There are numerous advantages to voluntarily registering for VAT as a sole trader – even if you earn less than the VAT threshold – as a business owner:

Keep an eye out for financial penalties if you go over the VAT registration level.
It’s not uncommon for sole traders to slip past the VAT registration barrier without registering for VAT. The last thing you need is a letter from HMRC threatening you with a financial penalty for failing to register for VAT. By voluntarily registering for VAT, you may avoid the worry of missing the turnover threshold and focus on what you do best.

Improve your company’s image as a serious outfit.
Being VAT registered might assist cement your brand as a larger going concern if you’re a developing business that’s working hard to compete with other well-established enterprises in your market. You will be given a VAT registration number, which you may use to improve your image by displaying on your website, marketing brochures, and stationery.

VAT on goods and services purchased for your business can be claimed back.
You can reclaim VAT on all goods and services purchased for your business as soon as your company is VAT-registered. VAT refunds have been known to be received by sole traders who sell zero-rated products and purchase standard-rated things to assist run their businesses.

VAT can be reclaimed on items purchased up to four years after your registration date.
Even better, if you are still using the items, you may be able to recoup VAT paid on them as far back as four years. Your company must have been open for business during this time, with VAT invoices and records to prove it. You have only six months to make a claim for services.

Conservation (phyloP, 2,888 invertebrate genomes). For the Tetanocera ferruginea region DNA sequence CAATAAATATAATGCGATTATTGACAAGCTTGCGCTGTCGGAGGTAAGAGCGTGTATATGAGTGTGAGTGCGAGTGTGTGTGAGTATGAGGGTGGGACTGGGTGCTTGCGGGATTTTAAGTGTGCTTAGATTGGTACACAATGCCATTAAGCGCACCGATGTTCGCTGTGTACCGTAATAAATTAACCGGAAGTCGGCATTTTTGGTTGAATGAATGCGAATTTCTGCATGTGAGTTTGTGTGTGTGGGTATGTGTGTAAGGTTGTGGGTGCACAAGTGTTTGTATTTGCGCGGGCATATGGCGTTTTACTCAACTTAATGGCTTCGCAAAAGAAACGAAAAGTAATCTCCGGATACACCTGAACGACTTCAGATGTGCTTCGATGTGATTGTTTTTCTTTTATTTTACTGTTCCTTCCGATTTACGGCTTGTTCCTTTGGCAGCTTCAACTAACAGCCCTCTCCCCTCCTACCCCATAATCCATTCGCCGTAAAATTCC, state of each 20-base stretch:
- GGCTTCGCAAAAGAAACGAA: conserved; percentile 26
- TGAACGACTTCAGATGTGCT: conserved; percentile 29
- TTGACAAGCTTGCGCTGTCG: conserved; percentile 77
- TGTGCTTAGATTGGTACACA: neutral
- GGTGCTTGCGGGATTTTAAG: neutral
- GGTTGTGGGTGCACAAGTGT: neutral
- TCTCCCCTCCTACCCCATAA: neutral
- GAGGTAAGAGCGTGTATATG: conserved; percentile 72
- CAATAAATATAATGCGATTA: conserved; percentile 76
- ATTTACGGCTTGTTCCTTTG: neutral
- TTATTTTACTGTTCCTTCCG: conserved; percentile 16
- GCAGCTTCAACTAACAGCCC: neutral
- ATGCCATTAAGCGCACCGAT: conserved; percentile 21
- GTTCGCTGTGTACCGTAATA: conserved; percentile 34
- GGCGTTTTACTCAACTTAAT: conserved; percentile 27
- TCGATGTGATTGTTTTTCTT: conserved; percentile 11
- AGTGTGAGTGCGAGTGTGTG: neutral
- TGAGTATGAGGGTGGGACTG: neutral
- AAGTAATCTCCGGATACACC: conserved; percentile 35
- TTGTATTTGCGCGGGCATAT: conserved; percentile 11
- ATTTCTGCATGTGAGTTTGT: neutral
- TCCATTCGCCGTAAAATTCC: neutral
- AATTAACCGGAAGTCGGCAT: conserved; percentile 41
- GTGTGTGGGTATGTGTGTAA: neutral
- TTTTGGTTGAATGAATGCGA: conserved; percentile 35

I’m not VAT registered, thus can I claim VAT back?

You must be a VAT-registered sole trader to claim VAT back. You can’t claim VAT back on items or services you buy for your business if you don’t charge VAT to your customers. Even if you’re a VAT-registered sole business, you’ll need to keep records and legitimate VAT invoices in order to submit a valid VAT refund claim.

For sole traders, how does VAT work?

When I’m self-employed, do I have to charge VAT?

If you’re a self-employed professional who’s debating whether or not to charge VAT to consumers, you won’t have to worry about it until you’ve crossed the VAT registration level. This is an annual turnover benchmark. A sole trader must register for VAT with HMRC once their earnings exceed this amount.

For a sole trader, what is the VAT threshold?

As a sole business, you must register for VAT if your annual turnover exceeds £85,000 in the past 12 months or if you expect your revenue to exceed £85,000 in the next 30 days. You will receive a VAT registration certificate once you have registered for VAT, which will include your company’s unique VAT number as well as the due date for your first quarterly VAT report.

The new Making Tax Digital (MTD) for VAT system will apply to the majority of VAT-registered single traders earning more than £85,000 per year. This will necessitate the use of software compatible with HMRC systems to keep digital records of your VAT.

Remember, we can assist you in locating MTD-compliant software and will work with you to ensure that you are correctly handling your VAT data during this transition period. From 2021, sole traders earning less than £85,000 VAT will be affected by MTD, so now is a good time to get to know digital bookkeeping tools that can easily track your revenue and expenses.

RELATED: Claiming back the VAT on accountancy fees